Any pointers on how to solve efficiently the following function in Haskell, for large numbers `(n > 108)`

``````f(n) = max(n, f(n/2) + f(n/3) + f(n/4))
``````

I've seen examples of memoization in Haskell to solve fibonacci numbers, which involved computing (lazily) all the fibonacci numbers up to the required n. But in this case, for a given n, we only need to compute very few intermediate results.

Thanks

• Only in the sense that it is some work that I'm doing at home :-) Commented Jul 8, 2010 at 21:58

We can do this very efficiently by making a structure that we can index in sub-linear time.

But first,

``````{-# LANGUAGE BangPatterns #-}

import Data.Function (fix)
``````

Let's define `f`, but make it use 'open recursion' rather than call itself directly.

``````f :: (Int -> Int) -> Int -> Int
f mf 0 = 0
f mf n = max n \$ mf (n `div` 2) +
mf (n `div` 3) +
mf (n `div` 4)
``````

You can get an unmemoized `f` by using `fix f`

This will let you test that `f` does what you mean for small values of `f` by calling, for example: `fix f 123 = 144`

We could memoize this by defining:

``````f_list :: [Int]
f_list = map (f faster_f) [0..]

faster_f :: Int -> Int
faster_f n = f_list !! n
``````

That performs passably well, and replaces what was going to take O(n^3) time with something that memoizes the intermediate results.

But it still takes linear time just to index to find the memoized answer for `mf`. This means that results like:

``````*Main Data.List> faster_f 123801
248604
``````

are tolerable, but the result doesn't scale much better than that. We can do better!

First, let's define an infinite tree:

``````data Tree a = Tree (Tree a) a (Tree a)
instance Functor Tree where
fmap f (Tree l m r) = Tree (fmap f l) (f m) (fmap f r)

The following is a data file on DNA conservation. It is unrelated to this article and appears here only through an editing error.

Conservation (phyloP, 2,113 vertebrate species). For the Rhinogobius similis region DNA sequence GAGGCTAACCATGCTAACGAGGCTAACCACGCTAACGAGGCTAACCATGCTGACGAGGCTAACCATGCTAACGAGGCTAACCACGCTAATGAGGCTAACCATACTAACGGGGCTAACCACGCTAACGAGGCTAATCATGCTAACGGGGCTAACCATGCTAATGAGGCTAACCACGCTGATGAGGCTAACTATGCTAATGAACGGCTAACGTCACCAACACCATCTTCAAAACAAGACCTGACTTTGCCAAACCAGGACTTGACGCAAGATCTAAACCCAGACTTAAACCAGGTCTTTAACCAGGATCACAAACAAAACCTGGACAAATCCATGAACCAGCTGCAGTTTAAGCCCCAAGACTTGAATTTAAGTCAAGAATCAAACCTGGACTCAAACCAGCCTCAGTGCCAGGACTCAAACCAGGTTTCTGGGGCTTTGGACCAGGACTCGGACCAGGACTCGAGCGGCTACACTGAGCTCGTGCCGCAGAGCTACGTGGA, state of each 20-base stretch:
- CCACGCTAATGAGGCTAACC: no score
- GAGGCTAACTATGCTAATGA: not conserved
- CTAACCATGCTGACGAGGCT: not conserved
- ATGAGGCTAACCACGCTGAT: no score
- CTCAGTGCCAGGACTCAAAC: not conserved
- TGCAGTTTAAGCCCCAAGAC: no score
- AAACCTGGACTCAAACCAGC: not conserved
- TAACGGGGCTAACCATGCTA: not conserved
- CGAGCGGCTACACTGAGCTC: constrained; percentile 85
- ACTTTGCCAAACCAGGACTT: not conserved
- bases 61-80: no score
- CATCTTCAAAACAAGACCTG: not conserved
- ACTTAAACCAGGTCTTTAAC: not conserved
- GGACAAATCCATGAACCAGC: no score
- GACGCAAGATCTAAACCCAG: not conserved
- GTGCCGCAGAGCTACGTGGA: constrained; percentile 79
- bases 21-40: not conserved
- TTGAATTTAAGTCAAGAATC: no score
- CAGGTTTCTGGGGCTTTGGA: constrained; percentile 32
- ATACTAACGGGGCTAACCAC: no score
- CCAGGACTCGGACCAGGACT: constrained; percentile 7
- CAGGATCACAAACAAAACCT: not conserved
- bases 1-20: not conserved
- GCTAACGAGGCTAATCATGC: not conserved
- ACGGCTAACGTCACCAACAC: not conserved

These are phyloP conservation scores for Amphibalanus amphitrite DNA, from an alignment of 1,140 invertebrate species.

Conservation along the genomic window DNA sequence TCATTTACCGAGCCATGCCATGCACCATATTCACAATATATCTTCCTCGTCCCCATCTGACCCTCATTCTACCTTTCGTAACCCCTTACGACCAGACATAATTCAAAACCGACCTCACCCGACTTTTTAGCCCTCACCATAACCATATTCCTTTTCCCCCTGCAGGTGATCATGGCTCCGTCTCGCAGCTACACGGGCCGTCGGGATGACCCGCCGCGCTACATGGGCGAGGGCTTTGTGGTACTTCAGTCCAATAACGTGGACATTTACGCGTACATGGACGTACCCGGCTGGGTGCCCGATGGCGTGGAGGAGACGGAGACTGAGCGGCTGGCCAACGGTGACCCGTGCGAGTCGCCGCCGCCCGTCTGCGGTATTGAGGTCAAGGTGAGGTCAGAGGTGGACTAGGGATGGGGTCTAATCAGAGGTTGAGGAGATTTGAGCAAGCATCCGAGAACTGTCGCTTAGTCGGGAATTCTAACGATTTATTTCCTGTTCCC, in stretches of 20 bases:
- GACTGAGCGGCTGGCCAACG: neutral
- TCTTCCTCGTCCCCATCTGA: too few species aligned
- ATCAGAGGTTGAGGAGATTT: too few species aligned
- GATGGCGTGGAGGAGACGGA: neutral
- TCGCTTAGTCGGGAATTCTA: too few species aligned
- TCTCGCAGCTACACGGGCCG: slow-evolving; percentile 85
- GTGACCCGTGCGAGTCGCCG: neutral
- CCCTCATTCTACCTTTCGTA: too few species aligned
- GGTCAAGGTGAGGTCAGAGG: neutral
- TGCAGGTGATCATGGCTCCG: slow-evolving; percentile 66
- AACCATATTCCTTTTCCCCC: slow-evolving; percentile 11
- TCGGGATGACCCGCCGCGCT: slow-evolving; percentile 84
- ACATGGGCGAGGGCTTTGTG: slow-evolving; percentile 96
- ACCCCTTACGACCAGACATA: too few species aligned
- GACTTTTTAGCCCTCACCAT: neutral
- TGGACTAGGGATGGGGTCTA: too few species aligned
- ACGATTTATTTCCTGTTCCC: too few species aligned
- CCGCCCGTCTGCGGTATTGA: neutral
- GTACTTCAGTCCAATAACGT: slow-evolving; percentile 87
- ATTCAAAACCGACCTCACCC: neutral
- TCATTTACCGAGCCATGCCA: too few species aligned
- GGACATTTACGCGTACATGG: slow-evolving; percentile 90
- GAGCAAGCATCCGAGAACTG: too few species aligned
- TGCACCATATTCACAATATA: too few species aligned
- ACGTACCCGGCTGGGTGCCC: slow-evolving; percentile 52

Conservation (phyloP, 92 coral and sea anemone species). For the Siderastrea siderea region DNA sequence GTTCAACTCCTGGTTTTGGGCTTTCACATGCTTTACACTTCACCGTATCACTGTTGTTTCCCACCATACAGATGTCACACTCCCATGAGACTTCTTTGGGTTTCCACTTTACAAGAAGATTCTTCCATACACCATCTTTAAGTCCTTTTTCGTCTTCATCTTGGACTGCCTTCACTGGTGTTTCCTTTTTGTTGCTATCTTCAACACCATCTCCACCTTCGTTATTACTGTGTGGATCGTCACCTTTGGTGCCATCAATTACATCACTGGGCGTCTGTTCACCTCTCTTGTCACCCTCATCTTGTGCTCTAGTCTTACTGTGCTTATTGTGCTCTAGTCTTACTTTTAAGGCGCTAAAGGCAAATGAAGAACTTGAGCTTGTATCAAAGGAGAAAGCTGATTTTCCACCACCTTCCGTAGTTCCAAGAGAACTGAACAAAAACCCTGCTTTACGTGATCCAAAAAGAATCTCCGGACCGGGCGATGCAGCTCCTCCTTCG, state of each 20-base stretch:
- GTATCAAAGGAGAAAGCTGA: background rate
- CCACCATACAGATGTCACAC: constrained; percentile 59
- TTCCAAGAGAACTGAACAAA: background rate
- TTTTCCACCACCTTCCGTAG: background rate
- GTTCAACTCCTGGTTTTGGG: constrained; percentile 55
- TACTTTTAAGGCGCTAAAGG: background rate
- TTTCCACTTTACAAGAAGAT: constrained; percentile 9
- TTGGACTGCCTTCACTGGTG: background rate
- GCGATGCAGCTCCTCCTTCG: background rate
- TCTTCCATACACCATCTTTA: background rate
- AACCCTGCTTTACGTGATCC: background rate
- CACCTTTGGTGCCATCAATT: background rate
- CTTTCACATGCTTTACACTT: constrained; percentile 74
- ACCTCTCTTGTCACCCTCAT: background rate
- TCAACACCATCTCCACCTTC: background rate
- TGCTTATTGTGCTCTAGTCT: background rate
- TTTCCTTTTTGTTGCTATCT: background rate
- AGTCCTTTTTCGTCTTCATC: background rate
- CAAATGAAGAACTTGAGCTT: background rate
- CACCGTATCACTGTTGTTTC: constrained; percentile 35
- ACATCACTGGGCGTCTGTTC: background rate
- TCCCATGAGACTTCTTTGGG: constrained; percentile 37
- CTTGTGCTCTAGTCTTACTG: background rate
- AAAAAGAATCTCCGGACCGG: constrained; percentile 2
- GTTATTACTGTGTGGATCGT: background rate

``````

And then we'll define a way to index into it, so we can find a node with index `n` in O(log n) time instead:

``````index :: Tree a -> Int -> a
index (Tree _ m _) 0 = m
index (Tree l _ r) n = case (n - 1) `divMod` 2 of
(q,0) -> index l q
(q,1) -> index r q
``````

... and we may find a tree full of natural numbers to be convenient so we don't have to fiddle around with those indices:

``````nats :: Tree Int
nats = go 0 1
where
go !n !s = Tree (go l s') n (go r s')
where
l = n + s
r = l + s
s' = s * 2
``````

Since we can index, you can just convert a tree into a list:

``````toList :: Tree a -> [a]
toList as = map (index as) [0..]
``````

You can check the work so far by verifying that `toList nats` gives you `[0..]`

Now,

``````f_tree :: Tree Int
f_tree = fmap (f fastest_f) nats

fastest_f :: Int -> Int
fastest_f = index f_tree
``````

works just like with list above, but instead of taking linear time to find each node, can chase it down in logarithmic time.

The result is considerably faster:

``````*Main> fastest_f 12380192300
67652175206

*Main> fastest_f 12793129379123
120695231674999
``````

In fact it is so much faster that you can go through and replace `Int` with `Integer` above and get ridiculously large answers almost instantaneously

``````*Main> fastest_f' 1230891823091823018203123
93721573993600178112200489

*Main> fastest_f' 12308918230918230182031231231293810923
11097012733777002208302545289166620866358
``````

For an out-of-the-box library that implements the tree based memoization, use MemoTrie:

``````\$ stack repl --package MemoTrie
``````
``````Prelude> import Data.MemoTrie
Prelude Data.MemoTrie> :set -XLambdaCase
Prelude Data.MemoTrie> :{
Prelude Data.MemoTrie| fastest_f' :: Integer -> Integer
Prelude Data.MemoTrie| fastest_f' = memo \$ \case
Prelude Data.MemoTrie|   0 -> 0